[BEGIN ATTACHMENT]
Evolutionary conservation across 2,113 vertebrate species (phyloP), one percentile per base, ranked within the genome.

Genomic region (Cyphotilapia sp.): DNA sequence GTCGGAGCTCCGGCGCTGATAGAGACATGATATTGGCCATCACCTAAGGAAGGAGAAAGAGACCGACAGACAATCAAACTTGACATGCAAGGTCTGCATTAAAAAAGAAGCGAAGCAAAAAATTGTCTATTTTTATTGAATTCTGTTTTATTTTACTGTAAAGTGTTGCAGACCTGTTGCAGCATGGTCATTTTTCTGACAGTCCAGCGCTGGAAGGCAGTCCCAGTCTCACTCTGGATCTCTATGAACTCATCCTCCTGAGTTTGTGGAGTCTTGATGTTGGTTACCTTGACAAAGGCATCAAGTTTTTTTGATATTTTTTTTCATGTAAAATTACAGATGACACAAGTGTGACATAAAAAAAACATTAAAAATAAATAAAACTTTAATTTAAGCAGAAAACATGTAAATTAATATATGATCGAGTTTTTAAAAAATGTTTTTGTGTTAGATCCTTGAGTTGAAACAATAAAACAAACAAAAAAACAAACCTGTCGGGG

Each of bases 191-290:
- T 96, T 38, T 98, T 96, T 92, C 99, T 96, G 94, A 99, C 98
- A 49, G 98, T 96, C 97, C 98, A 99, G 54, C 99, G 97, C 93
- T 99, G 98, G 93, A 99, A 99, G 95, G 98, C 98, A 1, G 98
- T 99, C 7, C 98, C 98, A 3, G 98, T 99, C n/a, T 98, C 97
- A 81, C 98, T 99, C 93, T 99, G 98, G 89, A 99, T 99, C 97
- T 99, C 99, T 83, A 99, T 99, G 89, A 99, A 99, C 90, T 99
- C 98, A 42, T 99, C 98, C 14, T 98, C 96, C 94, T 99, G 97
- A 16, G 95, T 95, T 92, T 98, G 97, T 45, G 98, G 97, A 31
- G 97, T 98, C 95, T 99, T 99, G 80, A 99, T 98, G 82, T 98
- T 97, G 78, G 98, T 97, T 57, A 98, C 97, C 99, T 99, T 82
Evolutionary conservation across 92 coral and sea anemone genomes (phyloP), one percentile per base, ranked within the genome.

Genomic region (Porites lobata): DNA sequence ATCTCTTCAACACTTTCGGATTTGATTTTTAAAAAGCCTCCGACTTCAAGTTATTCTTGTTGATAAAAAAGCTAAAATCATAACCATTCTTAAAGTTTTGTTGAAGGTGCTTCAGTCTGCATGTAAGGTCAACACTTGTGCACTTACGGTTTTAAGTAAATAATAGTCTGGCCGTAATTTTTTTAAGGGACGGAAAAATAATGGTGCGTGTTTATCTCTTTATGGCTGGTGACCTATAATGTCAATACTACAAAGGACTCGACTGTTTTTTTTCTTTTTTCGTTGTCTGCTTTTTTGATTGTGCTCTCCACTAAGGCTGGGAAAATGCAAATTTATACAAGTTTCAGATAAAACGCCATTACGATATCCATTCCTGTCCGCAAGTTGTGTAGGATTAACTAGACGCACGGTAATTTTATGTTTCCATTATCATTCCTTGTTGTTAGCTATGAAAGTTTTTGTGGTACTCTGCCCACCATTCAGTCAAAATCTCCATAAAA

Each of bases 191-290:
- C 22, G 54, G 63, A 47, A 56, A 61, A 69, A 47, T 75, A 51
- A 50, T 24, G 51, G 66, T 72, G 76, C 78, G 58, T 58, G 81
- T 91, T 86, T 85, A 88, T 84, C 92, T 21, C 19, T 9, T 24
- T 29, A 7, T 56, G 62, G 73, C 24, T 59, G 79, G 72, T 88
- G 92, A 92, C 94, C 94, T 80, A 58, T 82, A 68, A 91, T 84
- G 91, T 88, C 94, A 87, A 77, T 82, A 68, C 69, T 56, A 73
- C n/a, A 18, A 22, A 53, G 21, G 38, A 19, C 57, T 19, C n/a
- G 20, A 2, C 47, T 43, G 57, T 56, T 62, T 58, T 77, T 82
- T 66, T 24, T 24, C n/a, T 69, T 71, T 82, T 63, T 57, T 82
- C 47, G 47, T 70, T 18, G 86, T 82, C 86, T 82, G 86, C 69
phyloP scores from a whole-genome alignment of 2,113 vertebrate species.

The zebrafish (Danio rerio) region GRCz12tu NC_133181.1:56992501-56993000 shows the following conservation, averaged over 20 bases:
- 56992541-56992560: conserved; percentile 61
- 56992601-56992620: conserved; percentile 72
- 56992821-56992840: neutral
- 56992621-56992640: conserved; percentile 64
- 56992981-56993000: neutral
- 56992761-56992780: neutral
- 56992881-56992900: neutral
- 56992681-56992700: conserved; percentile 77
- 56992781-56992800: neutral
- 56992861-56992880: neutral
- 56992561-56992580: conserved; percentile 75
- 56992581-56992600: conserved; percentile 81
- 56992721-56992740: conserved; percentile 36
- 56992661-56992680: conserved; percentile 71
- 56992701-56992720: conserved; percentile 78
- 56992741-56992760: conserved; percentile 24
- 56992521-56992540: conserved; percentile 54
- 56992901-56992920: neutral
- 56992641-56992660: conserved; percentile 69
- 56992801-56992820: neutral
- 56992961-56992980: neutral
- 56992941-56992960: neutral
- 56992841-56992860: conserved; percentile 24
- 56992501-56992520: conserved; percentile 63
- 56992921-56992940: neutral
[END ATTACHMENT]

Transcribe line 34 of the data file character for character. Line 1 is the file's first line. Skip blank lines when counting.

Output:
- 56992761-56992780: neutral